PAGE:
We had only been in Canada a matter of weeks when a deranged gunman massacred innocent children at Sandy Hook elementary school.
Our family stayed transfixed and bewildered by what we were seeing. We were sure that now, finally, Americans would take action on gun control. We were wrong.
As an Australian, and particularly a Tasmanian, the repeated suggestion that introducing tighter gun control would have no impact on tragedies like this seems wilfully, and perhaps culpably ignorant.
We had a sickening tragedy here. Our then Prime Minister bravely stood in the face of opposition and changed the law.
I distinctly remember his decision to stand in front of an angry crowd to answer for his decision with the outline of a bullet proof vest filling out his jacket in a way that signaled the risk he believed he was taking. There were lots of things I disagreed with John Howard about, but I will be forever grateful that in a moment of tragedy he demonstrated what leadership looks like.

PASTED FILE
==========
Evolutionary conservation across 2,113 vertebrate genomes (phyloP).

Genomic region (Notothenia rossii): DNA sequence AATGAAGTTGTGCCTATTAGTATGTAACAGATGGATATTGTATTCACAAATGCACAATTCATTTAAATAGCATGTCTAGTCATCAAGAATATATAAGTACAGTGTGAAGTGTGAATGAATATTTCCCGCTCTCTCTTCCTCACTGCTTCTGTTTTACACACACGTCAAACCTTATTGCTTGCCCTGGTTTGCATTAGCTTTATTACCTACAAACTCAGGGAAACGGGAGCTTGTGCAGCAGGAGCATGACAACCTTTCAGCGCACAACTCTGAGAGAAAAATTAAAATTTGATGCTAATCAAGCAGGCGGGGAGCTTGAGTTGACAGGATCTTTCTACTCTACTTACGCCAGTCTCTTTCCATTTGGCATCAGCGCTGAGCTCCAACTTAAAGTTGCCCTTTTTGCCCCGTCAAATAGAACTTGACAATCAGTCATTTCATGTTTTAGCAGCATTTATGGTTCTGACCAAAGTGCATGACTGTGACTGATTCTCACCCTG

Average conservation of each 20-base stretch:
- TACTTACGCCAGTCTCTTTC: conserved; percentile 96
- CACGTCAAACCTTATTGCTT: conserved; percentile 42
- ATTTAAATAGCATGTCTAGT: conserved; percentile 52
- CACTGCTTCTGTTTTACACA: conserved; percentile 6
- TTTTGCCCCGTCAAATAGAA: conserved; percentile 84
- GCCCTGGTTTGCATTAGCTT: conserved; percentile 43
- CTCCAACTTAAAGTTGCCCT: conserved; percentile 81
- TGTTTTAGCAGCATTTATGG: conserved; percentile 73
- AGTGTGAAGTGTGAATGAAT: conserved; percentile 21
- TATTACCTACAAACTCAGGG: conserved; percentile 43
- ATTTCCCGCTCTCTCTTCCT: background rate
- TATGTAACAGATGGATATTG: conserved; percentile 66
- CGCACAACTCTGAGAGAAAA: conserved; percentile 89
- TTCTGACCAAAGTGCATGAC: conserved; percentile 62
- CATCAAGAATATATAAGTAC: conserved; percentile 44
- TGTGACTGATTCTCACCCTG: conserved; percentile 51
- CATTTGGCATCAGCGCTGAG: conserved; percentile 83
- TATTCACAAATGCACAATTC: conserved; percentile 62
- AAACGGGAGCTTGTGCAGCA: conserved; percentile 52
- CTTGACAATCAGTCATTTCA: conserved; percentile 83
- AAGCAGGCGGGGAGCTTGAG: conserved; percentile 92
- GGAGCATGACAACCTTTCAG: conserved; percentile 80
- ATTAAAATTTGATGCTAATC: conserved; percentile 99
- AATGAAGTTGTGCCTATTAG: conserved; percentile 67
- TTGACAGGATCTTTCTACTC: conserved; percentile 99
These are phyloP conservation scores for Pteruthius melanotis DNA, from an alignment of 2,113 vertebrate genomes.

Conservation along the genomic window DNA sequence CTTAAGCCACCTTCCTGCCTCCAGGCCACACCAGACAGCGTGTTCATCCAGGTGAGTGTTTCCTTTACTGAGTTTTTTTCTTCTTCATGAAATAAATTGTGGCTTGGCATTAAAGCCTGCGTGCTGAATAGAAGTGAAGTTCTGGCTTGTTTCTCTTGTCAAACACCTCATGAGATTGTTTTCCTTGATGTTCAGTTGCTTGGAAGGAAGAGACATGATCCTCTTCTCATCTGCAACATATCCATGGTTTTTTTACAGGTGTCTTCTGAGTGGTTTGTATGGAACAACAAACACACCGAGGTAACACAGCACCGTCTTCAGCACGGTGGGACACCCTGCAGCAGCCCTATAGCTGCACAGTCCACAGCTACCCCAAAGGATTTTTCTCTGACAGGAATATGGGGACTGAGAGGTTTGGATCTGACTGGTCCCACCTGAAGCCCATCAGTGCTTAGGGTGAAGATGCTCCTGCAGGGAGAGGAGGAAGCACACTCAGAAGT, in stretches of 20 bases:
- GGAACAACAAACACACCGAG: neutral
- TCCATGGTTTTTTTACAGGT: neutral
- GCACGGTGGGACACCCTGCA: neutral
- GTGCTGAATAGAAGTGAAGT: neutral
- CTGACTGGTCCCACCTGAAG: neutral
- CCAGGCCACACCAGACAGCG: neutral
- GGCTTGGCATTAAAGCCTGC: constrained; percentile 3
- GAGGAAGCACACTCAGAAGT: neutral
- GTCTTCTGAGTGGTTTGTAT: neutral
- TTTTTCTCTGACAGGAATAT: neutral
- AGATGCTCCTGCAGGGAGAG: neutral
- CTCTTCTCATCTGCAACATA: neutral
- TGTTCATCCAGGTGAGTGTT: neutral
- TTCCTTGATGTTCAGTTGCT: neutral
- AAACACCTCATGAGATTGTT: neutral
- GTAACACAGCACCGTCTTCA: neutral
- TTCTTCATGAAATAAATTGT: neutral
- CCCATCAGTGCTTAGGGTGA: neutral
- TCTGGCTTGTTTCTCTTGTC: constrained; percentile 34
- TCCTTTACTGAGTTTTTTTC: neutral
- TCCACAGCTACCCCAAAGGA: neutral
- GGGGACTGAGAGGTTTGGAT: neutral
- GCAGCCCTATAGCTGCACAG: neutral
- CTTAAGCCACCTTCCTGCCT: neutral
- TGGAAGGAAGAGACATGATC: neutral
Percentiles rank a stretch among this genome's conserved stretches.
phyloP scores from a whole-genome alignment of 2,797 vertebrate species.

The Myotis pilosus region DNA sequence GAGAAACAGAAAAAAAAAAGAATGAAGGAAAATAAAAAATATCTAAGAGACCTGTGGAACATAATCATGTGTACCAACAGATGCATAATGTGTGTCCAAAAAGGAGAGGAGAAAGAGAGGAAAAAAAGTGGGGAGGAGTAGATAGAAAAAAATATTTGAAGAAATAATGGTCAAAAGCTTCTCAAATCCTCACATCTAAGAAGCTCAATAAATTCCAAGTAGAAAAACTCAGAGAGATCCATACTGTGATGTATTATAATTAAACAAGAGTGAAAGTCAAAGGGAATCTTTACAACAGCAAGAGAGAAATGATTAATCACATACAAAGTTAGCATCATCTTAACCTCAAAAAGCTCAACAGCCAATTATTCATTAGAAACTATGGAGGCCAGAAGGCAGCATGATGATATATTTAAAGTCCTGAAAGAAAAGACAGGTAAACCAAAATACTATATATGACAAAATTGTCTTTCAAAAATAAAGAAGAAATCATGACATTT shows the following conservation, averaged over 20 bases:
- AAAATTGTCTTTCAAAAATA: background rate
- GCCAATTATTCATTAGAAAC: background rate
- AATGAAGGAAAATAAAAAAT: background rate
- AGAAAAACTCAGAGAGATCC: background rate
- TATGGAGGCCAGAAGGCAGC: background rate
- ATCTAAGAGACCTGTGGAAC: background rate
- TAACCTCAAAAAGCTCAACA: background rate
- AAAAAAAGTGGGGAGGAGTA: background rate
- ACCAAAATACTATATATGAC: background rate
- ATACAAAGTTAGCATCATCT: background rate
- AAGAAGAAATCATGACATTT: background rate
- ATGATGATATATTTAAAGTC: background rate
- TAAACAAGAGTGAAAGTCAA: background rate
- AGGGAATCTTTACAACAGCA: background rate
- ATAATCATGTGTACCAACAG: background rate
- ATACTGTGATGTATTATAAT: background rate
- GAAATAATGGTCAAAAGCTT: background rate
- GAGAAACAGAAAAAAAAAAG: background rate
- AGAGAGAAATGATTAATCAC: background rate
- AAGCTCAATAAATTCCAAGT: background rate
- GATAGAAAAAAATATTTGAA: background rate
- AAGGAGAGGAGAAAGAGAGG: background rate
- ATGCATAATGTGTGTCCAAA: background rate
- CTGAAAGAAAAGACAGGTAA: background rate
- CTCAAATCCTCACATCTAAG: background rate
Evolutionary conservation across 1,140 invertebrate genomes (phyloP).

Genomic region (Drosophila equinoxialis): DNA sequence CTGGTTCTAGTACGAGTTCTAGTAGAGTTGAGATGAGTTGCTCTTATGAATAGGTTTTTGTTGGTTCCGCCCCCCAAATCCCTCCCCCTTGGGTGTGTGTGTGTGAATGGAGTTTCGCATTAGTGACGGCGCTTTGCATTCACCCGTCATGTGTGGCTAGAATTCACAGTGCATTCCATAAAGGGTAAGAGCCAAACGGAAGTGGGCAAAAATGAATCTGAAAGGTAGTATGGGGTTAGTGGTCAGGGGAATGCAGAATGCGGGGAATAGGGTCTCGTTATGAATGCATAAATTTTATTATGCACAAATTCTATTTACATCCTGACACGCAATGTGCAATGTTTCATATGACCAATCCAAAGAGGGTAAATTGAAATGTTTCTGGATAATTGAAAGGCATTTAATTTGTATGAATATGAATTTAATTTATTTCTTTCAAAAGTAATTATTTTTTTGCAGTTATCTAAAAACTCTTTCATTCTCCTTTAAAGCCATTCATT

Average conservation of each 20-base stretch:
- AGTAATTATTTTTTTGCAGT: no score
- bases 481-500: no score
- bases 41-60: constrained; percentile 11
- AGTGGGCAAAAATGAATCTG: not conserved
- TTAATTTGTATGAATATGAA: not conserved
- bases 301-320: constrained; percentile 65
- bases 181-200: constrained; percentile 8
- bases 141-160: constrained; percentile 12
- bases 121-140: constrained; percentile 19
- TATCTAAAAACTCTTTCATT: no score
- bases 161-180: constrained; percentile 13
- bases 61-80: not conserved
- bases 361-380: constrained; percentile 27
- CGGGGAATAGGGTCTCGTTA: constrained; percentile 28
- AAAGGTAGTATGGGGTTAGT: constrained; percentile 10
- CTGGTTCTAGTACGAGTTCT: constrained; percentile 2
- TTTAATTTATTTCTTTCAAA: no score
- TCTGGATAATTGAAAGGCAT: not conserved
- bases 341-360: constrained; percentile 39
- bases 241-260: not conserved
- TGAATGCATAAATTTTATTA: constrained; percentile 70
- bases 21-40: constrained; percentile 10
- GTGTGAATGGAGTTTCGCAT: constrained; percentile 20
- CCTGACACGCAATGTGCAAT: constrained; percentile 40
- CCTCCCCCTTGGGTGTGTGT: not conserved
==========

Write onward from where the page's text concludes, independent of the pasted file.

The reason an American leader hasn’t taken the same path (although clearly Obama wanted to), is that the United States is slightly less aware of a fact that most of us forget most of the time: we are shaped by our environments much more than any of us want to acknowledge.
We want to believe that success or failure, winning or losing, good or evil behaviour is always a product of our free choice. It’s not. And the fact it’s not is a huge problem for a country that prizes free choice above everything.
We all need to understand that nations are much more than a collection of individuals, and their choices. Nations are complex systems that are shaped both intentionally and unintentionally by the conscious and unconscious agreements their constituents make about how they live together. The same is true for families, churches and organisations. Those agreements then, in turn, shape the constituents. …
As I wrote in July, at the very foundation of the American dream, the seeds of this tension were sown. The American declaration of independence established core values that shape American consciousness more than the bible does, and it is the clash of these extra-biblical values that we see being worked out today.